Harris, P.R. (2004), "Managing in the Next Society", European Business Review, Vol. 16 No. 4, pp. 426-427. https://doi.org/10.1108/09555340410547044
Emerald Group Publishing Limited
Copyright © 2004, Emerald Group Publishing Limited
The guru of management consultants and authors has done it again! World‐class thinker, Peter F. Drucker, has just authored his 33rd book at 93 years of age, giving this reviewer hope that at only 76, I may have many more works still to be published! For over 50 years, Drucker, an Austrian by birth, has been turning out insightful volumes on not only management and leadership, but economics, political theory, and society. With Managing in the Next Society, this astute social commentator may be making his greatest contribution as a prophet of where modern civilization is heading, and how we can influence the direction. The cosmopolitan author has lived long enough to share wise observations, historical perspective, and counsel on critical issues arising in the twenty‐first century.
Managing in the Next Society is chock full of intellectual nuggets, such as that electronic commerce via the Internet may become the major worldwide distribution channel for goods and services, as well as for managerial and professional jobs. But Drucker envisions information technology as one among many emerging institutions, theories, ideologies, technologies, and problems that are altering global cultures. Actually this work is a collection of essays, previously published, which have been organized within a four‐part format centered around “The information society”, “Business opportunities”, “The changing world economy” and “The next society”. The 15 chapters represent very readable, pithy, and mind‐stretching content that should be analyzed carefully not only by would‐be global leaders and managers, but by professors and their students.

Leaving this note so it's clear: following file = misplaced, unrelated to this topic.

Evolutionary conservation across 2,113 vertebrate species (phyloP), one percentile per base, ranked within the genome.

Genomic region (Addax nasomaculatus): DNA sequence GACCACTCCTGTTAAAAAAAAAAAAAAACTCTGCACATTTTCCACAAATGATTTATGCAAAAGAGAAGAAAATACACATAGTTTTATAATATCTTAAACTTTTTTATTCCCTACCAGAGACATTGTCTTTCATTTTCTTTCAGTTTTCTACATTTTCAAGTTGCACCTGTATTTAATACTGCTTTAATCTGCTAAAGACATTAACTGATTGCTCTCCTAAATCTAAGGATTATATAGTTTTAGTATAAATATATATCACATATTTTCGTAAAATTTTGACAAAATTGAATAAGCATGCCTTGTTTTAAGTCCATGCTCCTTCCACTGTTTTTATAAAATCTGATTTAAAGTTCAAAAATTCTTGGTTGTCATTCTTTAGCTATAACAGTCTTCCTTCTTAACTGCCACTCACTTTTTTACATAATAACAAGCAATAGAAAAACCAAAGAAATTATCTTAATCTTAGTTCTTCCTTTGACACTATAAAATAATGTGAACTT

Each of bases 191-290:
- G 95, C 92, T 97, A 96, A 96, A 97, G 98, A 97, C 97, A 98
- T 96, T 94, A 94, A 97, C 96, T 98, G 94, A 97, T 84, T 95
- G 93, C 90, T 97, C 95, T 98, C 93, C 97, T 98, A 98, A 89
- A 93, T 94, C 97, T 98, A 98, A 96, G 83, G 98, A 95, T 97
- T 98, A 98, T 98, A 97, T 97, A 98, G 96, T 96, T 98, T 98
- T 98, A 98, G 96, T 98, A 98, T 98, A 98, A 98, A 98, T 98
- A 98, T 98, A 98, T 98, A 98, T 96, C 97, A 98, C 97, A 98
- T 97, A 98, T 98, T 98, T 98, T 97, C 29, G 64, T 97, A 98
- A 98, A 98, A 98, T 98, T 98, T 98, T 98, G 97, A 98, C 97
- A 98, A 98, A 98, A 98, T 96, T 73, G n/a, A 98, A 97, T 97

The seminal thinking ranges through new mindsets and mental geography of the knowledge society, to astute comments about about developing transnational organizational changes relative to: cost centers, outsourcing, social entrepreneurship, plualism and autonomy, workforce and market splitting, knowledge technologies, corporate assumptions, etc. However, it is in the last chapter that this distinguished professor from Claremont Graduate School reserves his forecasts about the new society, addressing such topics as alterations coming in demographics, workforces, manufacturing, organizational transformation, the future of top management. However, this quote from the last section best summarizes the author's key message:
The next society will be a knowledge society. Knowledge will be the resource, and knowledge workers will be the dominant group in the workforce … In future there will be two workforces made up of the under‐fifties and the over‐fifties respectively. These two workforces are likely to differ markedly in their needs and behaviors, and in the jobs they do … In a transnational company, there is only one economic unit – the world. Selling, servicing, public relations, and and legal affairs are local.
For those who find this reading stimulating, you may wish to review another recent Drucker book in the Butterworth‐Heinemann series, Management Challenges in the 21st Century (www.bhusa.com/management).